Can some of us please just stop it with the “Tomlin hasn’t done enough” rhetoric? If 2019 won’t shut you up, please take a look at this year – and the whole record – to get more of why you might not completely get it (i.e., know what you’re talking about/have a waning memory based on your Yinzerism)
…just seems like something some Pittsburghers and some of #SteelerNation should give up on as a New Year’s Resolution for 2020.
PITTSBURGH (GSM) — Informally known as, “The Chin,” former head coach of the Pittsburgh Steelers Bill Cowher was officially elected to the Pro Football Hall of Fame.
Donning a record of, 149–90–1 (161–99–1 including the postseason) and 1-1 in Super Bowl wins (Won Super Bowl XL), Cowher will forever be among football’s elite.
He was notified in a surprise appearance by David Baker, President of the Pro Football Hall of Fame during CBS’ “The NFL Today” where is a weekly analyst.
What a special honor to have David Baker visit me on the set of @NFLonCBS last night. I was totally surprised and taken aback. This honor is truly humbling, having been included with so many worthy candidates. The journey was shared with so many…(1 of 2) https://t.co/vMHjTqSbtI
Statement by Steelers President Art Rooney II on Bill Cowher: Congratulations to Bill Cowher on his election into the Pro Football Hall of Fame. One of our most successful coaches in team history, Bill’s energy and dedication for coaching was evident in every practice and every game. His Pittsburgh roots were perfect for our organization because he knew the history and passion of our fans, and he wanted to bring a Super Bowl back to his hometown. He accomplished that feat in dramatic fashion in Super Bowl XL. Bill was always a family man and made the tough decision to walk away from coaching at a young age to focus on them. I am so happy for his entire family, and I’m sure this summer in Canton will be a special time for Bill and all of Steelers Nation.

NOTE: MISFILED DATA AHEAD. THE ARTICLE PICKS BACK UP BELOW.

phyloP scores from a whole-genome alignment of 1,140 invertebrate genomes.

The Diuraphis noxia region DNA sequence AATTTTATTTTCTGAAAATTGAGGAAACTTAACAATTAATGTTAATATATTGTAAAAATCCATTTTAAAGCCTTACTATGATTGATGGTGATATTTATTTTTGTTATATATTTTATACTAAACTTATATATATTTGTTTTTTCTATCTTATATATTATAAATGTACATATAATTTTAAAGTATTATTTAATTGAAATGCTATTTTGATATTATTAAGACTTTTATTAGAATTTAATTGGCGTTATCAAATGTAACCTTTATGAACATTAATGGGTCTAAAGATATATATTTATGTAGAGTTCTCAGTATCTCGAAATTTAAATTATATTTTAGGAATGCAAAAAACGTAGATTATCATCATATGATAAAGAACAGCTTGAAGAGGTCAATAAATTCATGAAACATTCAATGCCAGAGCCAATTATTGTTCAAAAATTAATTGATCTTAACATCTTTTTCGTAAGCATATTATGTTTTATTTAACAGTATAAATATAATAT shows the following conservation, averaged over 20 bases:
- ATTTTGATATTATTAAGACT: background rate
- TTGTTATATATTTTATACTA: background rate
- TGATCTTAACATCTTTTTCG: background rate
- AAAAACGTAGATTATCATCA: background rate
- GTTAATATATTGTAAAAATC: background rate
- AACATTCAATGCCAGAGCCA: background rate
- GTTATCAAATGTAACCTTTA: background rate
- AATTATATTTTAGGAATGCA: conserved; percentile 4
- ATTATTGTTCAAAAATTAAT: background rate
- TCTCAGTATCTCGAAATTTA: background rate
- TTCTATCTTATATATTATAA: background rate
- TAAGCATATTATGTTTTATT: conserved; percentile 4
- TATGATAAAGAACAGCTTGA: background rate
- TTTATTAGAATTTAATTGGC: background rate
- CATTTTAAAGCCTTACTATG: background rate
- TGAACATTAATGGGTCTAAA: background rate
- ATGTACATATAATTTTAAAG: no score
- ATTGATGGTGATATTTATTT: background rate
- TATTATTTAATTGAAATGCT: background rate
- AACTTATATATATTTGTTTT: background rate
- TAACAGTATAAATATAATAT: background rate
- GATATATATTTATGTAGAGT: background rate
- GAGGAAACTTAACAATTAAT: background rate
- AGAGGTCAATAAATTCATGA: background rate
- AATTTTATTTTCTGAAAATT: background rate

I am so happy for Bill Cowher. Bill had an incredible career and left his mark on the @steelers organization, Pittsburgh and the NFL. The @ProFootballHOF got themselves a great addition with @CowherCBS. Congrats Bill. You deserve this great honor.
PITTSBURGH (GSM) — Can I say it? Can I just go…ahead…and say it?
The very things that you “seemingly hate” about Tomlin and the “…a good coach like John Harbaugh would never do…” things, came out in full force Saturday night in the 28-12 loss to the Tennessee Titans at M&T Bank Stadium in Baltimore.
For some examples (among many):
* Unlike Tomlin, a good coach like Harbaugh would NEVER lose a home playoff game after gaining home field advantage in the playoffs, much less after lording over a 14-2 football team that dominated the league all season,
* Unlike Tomlin, a good coach like Harbaugh would NEVER allow his obviously-more-talented football team to come out “flat” (e.g., go down 14-0 at home to a 9-7 #6 seed),
* or “uninspired” (e.g., how do you not get a 4th-and-1 or a 4th-and-inches while fighting for your playoff lives),
* or “undisciplined” (e.g., did you see Humpreys bite on that double move for the long TD pass that led to the 14-0 lead),
* nor would he make “unforgivable coaching decisions” (e.g., really? you go for it on a 4th-and-inches in YOUR OWN TERRITORY down 7-0 to a QB that barely threw for 100 yards the weekend before…with the #4 defense in the league AT HOME?!?!? Better still, why the heck would you kill what little momentum and hope you’d gain from FINALLY scoring a TD in the 4th Q by going for two, not getting it, then KICKING OFF DEEP while down by 2 TD’s?!?!?),